In [ ]:
pooled_advi = pm.fit(pooled_model(), num_steps=25_000)

|>>>>>>>>>>>>>>>>>>>>|
In [ ]:
def plot_elbo(loss):
plt.plot(loss)
plt.yscale("log")
plt.xlabel("Number of iterations")
plt.ylabel("Negative log(ELBO)")



Looks good, ELBO seems to have converged. As a sanity check, we will plot ELBO each time after fitting a new model to figure out its convergence.

Now, we'll draw samples from the posterior distribution. And then, pass these samples to sample_posterior_predictive to estimate the uncertainty at Basement and First Floor radon levels.

In [ ]:
pooled_advi_samples = pooled_advi.approximation.sample(2_000)

Out[ ]:
arviz.InferenceData
• <xarray.Dataset>
Dimensions:                   (chain: 1, draw: 2000, pooled_model/a_dim_0: 2)
Coordinates:
* chain                     (chain) int64 0
* draw                      (draw) int64 0 1 2 3 4 ... 1996 1997 1998 1999
* pooled_model/a_dim_0      (pooled_model/a_dim_0) int64 0 1
Data variables:
pooled_model/a            (chain, draw, pooled_model/a_dim_0) float32 1.4...
pooled_model/__log_sigma  (chain, draw) float32 -0.262588 ... -0.23297022
pooled_model/sigma        (chain, draw) float32 0.7690587 ... 0.79217714
Attributes:
created_at:     2020-09-06T15:12:24.652480
arviz_version:  0.9.0

• <xarray.Dataset>
Dimensions:               (pooled_model/y_dim_0: 919)
Coordinates:
* pooled_model/y_dim_0  (pooled_model/y_dim_0) int64 0 1 2 3 ... 916 917 918
Data variables:
pooled_model/y        (pooled_model/y_dim_0) float64 0.8329 0.8329 ... 1.099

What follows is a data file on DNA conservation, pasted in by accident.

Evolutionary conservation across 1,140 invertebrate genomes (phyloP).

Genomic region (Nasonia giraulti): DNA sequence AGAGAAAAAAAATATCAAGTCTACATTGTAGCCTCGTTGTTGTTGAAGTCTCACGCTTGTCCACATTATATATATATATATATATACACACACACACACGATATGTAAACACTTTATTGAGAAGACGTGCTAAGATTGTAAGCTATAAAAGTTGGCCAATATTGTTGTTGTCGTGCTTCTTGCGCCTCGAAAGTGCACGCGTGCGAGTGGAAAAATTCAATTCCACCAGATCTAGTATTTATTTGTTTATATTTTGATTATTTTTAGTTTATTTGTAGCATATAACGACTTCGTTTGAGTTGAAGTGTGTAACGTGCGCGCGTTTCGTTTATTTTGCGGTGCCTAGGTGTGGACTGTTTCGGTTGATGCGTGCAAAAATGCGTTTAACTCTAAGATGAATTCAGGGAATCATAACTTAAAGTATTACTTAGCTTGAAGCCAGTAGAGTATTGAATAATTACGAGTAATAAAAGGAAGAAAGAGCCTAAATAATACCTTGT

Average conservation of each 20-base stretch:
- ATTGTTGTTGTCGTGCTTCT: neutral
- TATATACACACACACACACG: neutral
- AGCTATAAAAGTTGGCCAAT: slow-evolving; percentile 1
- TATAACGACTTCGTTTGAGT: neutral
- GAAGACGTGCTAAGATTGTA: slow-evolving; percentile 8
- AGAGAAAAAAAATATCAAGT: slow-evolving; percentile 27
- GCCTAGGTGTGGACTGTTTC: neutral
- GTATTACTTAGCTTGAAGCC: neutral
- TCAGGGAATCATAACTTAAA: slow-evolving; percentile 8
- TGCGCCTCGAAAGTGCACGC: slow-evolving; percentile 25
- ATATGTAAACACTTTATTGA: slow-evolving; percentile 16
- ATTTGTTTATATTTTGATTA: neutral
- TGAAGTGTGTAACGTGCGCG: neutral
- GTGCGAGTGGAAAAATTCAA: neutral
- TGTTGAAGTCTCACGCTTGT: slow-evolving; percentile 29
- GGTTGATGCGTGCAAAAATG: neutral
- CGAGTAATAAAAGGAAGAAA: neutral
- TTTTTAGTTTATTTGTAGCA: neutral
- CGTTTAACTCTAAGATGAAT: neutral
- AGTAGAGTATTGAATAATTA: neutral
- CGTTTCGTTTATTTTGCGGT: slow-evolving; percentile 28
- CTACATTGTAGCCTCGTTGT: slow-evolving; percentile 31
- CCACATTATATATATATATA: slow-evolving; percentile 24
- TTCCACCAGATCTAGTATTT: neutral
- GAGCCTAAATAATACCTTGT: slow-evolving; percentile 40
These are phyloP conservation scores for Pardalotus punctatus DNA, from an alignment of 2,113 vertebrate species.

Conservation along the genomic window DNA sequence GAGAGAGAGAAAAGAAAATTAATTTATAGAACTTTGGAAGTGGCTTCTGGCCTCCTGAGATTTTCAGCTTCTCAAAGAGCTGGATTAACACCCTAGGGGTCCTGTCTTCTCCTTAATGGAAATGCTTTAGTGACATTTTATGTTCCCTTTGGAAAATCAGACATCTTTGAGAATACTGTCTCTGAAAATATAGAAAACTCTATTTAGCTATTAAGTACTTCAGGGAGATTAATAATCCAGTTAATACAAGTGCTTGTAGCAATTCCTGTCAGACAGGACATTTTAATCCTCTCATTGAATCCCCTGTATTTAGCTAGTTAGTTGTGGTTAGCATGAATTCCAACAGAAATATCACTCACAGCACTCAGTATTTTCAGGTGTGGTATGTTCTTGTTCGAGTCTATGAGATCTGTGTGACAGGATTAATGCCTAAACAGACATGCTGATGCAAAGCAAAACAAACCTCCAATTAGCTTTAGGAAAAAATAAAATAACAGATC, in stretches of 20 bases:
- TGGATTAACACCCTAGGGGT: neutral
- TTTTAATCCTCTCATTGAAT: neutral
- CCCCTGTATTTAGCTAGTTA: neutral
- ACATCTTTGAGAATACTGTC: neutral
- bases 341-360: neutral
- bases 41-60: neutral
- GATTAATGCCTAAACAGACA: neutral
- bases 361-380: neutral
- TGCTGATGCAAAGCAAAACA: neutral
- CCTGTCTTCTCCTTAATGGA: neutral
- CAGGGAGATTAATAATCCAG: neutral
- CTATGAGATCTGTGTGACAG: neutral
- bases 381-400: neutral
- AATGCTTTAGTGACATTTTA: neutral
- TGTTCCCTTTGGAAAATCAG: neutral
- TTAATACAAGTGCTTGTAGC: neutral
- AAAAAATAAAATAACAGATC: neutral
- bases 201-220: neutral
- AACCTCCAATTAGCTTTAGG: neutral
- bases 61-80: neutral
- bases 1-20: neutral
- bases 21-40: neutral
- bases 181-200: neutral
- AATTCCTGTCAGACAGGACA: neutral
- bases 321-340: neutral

Attributes:
created_at:     2020-09-06T15:12:24.654109
arviz_version:  0.9.0

In [ ]:
posterior_predictive = pm.sample_posterior_predictive(pooled_model(), pooled_advi_samples)
remove_scope(posterior_predictive)
posterior_predictive

Out[ ]:
arviz.InferenceData
• <xarray.Dataset>
Dimensions:      (a_dim_0: 2, chain: 1, draw: 2000)
Coordinates:
* chain        (chain) int64 0
* draw         (draw) int64 0 1 2 3 4 5 6 ... 1994 1995 1996 1997 1998 1999
* a_dim_0      (a_dim_0) int64 0 1
Data variables:
a            (chain, draw, a_dim_0) float32 1.4208013 ... -0.6438127
__log_sigma  (chain, draw) float32 -0.262588 -0.24097891 ... -0.23297022
sigma        (chain, draw) float32 0.7690587 0.7858582 ... 0.79217714
Attributes:
created_at:     2020-09-06T15:12:24.652480
arviz_version:  0.9.0

• <xarray.Dataset>
Dimensions:  (chain: 1, draw: 2000, obs_id: 919)
Coordinates:
* chain    (chain) int64 0
* draw     (draw) int64 0 1 2 3 4 5 6 7 ... 1993 1994 1995 1996 1997 1998 1999
* obs_id   (obs_id) int64 0 1 2 3 4 5 6 7 ... 911 912 913 914 915 916 917 918
Data variables:
y        (chain, draw, obs_id) float32 0.8419045 0.9926412 ... 0.36609662
Attributes:
created_at:     2020-09-06T15:12:25.247406
arviz_version:  0.9.0

• <xarray.Dataset>
Dimensions:  (obs_id: 919)
Coordinates:
* obs_id   (obs_id) int64 0 1 2 3 4 5 6 7 ... 911 912 913 914 915 916 917 918